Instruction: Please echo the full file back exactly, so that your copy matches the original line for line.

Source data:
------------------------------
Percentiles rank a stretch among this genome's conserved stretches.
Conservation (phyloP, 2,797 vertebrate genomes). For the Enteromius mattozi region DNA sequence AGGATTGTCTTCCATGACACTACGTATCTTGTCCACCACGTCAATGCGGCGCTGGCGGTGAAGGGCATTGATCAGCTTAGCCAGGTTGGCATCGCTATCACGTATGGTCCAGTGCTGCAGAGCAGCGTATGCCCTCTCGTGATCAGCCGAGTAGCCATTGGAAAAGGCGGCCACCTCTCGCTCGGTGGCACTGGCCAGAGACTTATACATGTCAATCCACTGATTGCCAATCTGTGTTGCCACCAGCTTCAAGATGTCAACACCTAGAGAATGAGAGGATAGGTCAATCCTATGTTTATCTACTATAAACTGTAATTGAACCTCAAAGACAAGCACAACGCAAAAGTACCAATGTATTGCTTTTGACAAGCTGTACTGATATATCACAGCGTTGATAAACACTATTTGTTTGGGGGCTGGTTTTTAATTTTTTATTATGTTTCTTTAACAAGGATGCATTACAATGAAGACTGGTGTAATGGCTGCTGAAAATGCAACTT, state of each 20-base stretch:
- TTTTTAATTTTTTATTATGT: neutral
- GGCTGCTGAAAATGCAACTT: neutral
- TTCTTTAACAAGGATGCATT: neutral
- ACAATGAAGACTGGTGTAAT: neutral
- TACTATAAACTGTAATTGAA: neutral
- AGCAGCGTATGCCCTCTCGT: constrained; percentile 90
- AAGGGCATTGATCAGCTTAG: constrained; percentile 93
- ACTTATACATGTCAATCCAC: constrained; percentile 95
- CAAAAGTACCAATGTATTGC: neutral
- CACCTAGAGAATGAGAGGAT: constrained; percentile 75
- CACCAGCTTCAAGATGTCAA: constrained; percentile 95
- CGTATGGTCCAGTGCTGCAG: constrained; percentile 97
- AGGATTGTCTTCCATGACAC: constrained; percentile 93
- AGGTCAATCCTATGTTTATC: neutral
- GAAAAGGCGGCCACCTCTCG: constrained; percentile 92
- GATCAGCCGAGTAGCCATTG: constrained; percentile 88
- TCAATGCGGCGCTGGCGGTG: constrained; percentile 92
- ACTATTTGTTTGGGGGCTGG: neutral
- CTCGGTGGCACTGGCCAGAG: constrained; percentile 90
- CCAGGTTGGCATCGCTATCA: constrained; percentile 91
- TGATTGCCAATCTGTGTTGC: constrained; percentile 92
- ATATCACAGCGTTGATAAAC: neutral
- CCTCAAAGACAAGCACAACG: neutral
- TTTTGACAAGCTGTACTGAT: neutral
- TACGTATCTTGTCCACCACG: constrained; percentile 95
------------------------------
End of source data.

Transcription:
Percentiles rank a stretch among this genome's conserved stretches.
Conservation (phyloP, 2,797 vertebrate genomes). For the Enteromius mattozi region DNA sequence AGGATTGTCTTCCATGACACTACGTATCTTGTCCACCACGTCAATGCGGCGCTGGCGGTGAAGGGCATTGATCAGCTTAGCCAGGTTGGCATCGCTATCACGTATGGTCCAGTGCTGCAGAGCAGCGTATGCCCTCTCGTGATCAGCCGAGTAGCCATTGGAAAAGGCGGCCACCTCTCGCTCGGTGGCACTGGCCAGAGACTTATACATGTCAATCCACTGATTGCCAATCTGTGTTGCCACCAGCTTCAAGATGTCAACACCTAGAGAATGAGAGGATAGGTCAATCCTATGTTTATCTACTATAAACTGTAATTGAACCTCAAAGACAAGCACAACGCAAAAGTACCAATGTATTGCTTTTGACAAGCTGTACTGATATATCACAGCGTTGATAAACACTATTTGTTTGGGGGCTGGTTTTTAATTTTTTATTATGTTTCTTTAACAAGGATGCATTACAATGAAGACTGGTGTAATGGCTGCTGAAAATGCAACTT, state of each 20-base stretch:
- TTTTTAATTTTTTATTATGT: neutral
- GGCTGCTGAAAATGCAACTT: neutral
- TTCTTTAACAAGGATGCATT: neutral
- ACAATGAAGACTGGTGTAAT: neutral
- TACTATAAACTGTAATTGAA: neutral
- AGCAGCGTATGCCCTCTCGT: constrained; percentile 90
- AAGGGCATTGATCAGCTTAG: constrained; percentile 93
- ACTTATACATGTCAATCCAC: constrained; percentile 95
- CAAAAGTACCAATGTATTGC: neutral
- CACCTAGAGAATGAGAGGAT: constrained; percentile 75
- CACCAGCTTCAAGATGTCAA: constrained; percentile 95
- CGTATGGTCCAGTGCTGCAG: constrained; percentile 97
- AGGATTGTCTTCCATGACAC: constrained; percentile 93
- AGGTCAATCCTATGTTTATC: neutral
- GAAAAGGCGGCCACCTCTCG: constrained; percentile 92
- GATCAGCCGAGTAGCCATTG: constrained; percentile 88
- TCAATGCGGCGCTGGCGGTG: constrained; percentile 92
- ACTATTTGTTTGGGGGCTGG: neutral
- CTCGGTGGCACTGGCCAGAG: constrained; percentile 90
- CCAGGTTGGCATCGCTATCA: constrained; percentile 91
- TGATTGCCAATCTGTGTTGC: constrained; percentile 92
- ATATCACAGCGTTGATAAAC: neutral
- CCTCAAAGACAAGCACAACG: neutral
- TTTTGACAAGCTGTACTGAT: neutral
- TACGTATCTTGTCCACCACG: constrained; percentile 95